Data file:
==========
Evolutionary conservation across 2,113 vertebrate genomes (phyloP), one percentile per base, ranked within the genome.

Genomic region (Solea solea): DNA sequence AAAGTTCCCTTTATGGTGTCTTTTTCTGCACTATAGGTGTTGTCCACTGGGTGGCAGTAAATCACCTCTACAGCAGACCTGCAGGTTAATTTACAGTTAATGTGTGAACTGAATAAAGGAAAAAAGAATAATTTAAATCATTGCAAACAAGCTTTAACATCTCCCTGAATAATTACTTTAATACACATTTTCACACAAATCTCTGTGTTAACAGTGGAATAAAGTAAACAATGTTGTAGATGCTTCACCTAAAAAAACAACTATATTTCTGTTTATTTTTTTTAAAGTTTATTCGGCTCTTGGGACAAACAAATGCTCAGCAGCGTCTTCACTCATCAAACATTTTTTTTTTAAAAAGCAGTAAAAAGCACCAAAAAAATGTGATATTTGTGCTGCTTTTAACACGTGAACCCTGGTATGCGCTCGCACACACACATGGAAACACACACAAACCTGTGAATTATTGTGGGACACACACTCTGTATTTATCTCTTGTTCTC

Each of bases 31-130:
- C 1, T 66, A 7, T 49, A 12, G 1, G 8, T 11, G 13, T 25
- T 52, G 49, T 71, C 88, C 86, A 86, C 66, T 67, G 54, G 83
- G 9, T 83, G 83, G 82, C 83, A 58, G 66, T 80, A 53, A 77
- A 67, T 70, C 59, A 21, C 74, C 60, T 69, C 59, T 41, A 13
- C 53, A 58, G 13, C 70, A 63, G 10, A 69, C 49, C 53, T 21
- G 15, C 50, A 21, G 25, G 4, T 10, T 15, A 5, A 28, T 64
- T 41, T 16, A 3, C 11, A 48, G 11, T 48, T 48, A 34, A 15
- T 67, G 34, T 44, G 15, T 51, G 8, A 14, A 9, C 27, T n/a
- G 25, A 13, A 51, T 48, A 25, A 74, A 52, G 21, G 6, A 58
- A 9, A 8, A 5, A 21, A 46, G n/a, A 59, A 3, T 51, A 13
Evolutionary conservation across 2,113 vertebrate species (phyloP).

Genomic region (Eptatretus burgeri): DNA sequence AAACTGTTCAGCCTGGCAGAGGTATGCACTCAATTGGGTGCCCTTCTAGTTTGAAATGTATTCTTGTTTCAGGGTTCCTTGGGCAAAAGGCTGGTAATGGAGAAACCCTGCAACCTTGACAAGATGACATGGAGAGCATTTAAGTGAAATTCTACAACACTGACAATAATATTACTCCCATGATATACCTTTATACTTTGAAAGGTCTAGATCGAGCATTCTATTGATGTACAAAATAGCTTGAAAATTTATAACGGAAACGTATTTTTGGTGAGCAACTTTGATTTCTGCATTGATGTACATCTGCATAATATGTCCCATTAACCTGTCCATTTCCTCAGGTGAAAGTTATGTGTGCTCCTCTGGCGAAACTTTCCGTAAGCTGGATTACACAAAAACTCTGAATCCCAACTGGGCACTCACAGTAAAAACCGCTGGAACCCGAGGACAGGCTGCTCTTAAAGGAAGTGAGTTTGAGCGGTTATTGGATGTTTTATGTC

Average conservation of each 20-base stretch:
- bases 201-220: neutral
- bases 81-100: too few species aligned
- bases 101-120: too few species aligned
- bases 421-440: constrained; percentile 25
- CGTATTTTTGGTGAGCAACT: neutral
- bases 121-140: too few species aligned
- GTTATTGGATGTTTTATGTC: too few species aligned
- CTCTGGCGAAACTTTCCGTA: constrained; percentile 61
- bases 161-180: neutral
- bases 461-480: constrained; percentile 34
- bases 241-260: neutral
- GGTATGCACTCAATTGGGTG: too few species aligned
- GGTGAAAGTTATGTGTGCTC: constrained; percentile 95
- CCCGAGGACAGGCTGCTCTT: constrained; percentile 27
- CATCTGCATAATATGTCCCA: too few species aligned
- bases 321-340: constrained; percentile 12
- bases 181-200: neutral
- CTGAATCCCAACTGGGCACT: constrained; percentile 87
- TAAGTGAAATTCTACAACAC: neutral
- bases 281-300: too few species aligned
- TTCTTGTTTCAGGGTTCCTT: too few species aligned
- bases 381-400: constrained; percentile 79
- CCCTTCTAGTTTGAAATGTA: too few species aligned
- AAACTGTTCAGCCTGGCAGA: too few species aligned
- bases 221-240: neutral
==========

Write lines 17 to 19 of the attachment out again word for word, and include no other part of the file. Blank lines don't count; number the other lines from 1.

- bases 201-220: neutral
- bases 81-100: too few species aligned
- bases 101-120: too few species aligned